Fast food policy leaves a bad taste in students mouths

Fast food is a convenient and affordable alternative to school food for most students at Cedar Shoals due to close proximity to the school. Students have easy access to fast food restaurants such as Dunkin’ Donuts and Chick-Fil-A.

However students who bring in fast food disturb the school’s learning environment which poses an annoyance to teachers.

“I really don’t like having fast food at school with the exception of breakfast. I understand why some kids bring in food when they are running late and grab breakfast on the way to school. But we provide free meals here so there is really no reason you should be eating fast food,” said Bryan Moore, English department.

One common disturbance is students ordering food from outside sources such as Uber Eats. Students can order food at the tap of a button to receive their food hand-delivered to the school. Students who order food may lose valuable learning time if they leave class to receive their order.

“In all honesty it is very easy for me to bring food into school. I bring in fast food nearly every single morning because I don’t get here on time to get school breakfast,” said senior Eric Pompa.

“Typically I order fast food to school two to three times a week. Usually when I get food in the morning, I am not late but with lunch it takes a bit longer since it’s busier. I don’t think its big of a deal because if I am not hungry I pay better attention in class.” said senior Erick Arenales.

Career Academy students and seniors are the main offenders when it comes to the fast food policy. Students who attend the Career Academy are given the freedom to either to eat lunch on the Career Academy campus or wait until they arrive to Cedar to eat lunch

“A lot of times we try to stop the students at the door and ask them to finish it outside. Students who are coming in from the Career Academy have plenty of time to eat it there or on the way to school, but I feel that they wait to get to school to bring it here to eat it because they want to show off that they are eating outside food,” said Principal Derrick Maxwell.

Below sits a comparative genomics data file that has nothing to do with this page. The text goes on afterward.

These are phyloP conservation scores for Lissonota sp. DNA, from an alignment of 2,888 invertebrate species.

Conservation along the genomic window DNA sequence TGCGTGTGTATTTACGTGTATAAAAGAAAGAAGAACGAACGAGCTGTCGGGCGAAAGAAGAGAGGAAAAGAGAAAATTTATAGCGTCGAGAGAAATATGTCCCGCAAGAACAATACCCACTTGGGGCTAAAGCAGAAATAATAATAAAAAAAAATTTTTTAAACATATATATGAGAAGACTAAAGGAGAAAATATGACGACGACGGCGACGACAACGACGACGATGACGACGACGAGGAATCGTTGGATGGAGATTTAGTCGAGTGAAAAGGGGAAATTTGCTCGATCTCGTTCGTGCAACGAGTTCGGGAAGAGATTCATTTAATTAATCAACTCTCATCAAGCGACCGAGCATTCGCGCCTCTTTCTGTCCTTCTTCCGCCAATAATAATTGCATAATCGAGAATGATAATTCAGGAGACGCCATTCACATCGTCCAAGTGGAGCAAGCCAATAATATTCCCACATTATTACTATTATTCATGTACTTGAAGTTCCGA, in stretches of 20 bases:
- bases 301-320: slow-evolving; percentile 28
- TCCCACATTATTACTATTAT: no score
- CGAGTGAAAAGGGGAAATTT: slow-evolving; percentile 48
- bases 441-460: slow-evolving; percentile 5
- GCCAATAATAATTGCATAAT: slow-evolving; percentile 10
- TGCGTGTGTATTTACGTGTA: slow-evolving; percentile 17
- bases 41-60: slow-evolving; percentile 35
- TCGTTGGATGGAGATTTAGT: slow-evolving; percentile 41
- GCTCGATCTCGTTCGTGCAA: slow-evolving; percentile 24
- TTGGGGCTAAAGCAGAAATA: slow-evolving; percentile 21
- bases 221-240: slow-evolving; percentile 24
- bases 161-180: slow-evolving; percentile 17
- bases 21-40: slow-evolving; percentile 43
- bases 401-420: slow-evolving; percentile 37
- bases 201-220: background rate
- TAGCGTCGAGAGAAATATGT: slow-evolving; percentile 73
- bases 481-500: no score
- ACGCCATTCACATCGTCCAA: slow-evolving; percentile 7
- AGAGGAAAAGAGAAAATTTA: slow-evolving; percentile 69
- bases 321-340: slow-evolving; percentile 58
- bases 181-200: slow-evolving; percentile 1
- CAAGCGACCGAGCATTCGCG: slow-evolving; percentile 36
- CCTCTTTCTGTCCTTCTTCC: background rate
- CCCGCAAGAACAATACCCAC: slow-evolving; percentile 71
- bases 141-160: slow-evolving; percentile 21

“I think bringing in fast food can both be a positive and a negative thing because it is a distraction and people tend to have accidents in class such as dropping drinks on the floor. However, based on personal experience, none of my teachers have made a big deal about me bringing in fast food in the mornings,” said Pompa.

The students who get around the outside food policy are in the minority, and most abide by the rules.

“I don’t feel like there is a need to eat fast food, I mean it tastes good, but it is not very beneficial to you. I’d rather just wait until I arrive to Cedar to eat school lunch,” said Amaya Maddox, 10th grade Career Academy student.

In addition, students bringing in fast food can cause harm to students who have severe allergies.

“Students don’t always understand the reason for the fast food policy, but one of the main reasons is that we can’t regulate for certain allergies. A lot of foods are processed or cooked in materials such as peanut oil where students have really severe allergies, and it is easier to monitor students’ allergens with the food that comes through the cafeteria,” said Mr. Maxwell.

Outside food also goes against the Model Nutrition School Policy implemented at the school through the Healthy, Hunger-free Kids Act Of 2010. The Local School Wellness Policy in Clarke County states that “Each school that participates in the National School Breakfast and/or Lunch Program (NSBP/NSLP) is required to have a Local School Wellness Policy to ensure school meal nutrition guidelines meet the minimum federal school meal standards.”

Even though the food at Cedar is both free and meets Georgia’s health standards, students complain about the look and taste of the food that is served free of charge during the morning and afternoon.

“The school lunch isn’t lunch. It’s visually unappetizing and just a sorry excuse for food. Lunch needs to be actually prepared and cooked on some type of proper way, not just tossing a bunch of frozen food into a big oven just to meet a quota that no one eats and just piles up in the trash,” said Arenales.

Other students are less critical of the quality and simply want more options.

“People would be more willing to eat school lunch if they changed the menu more often and had a bigger variety of food,” said Johan Rodriguez, senior.

Arenales thinks that there are more creative solutions to better satisfy students who do violate the outside food policy because they find the cafeteria food unappealing.

“Instead of students leaving school and taking a long time just to get a simple meal, we need food trucks or food providers at the school which rids the kids from leaving campus but also provides a way for outside food to be placed into the school,” said Arenales.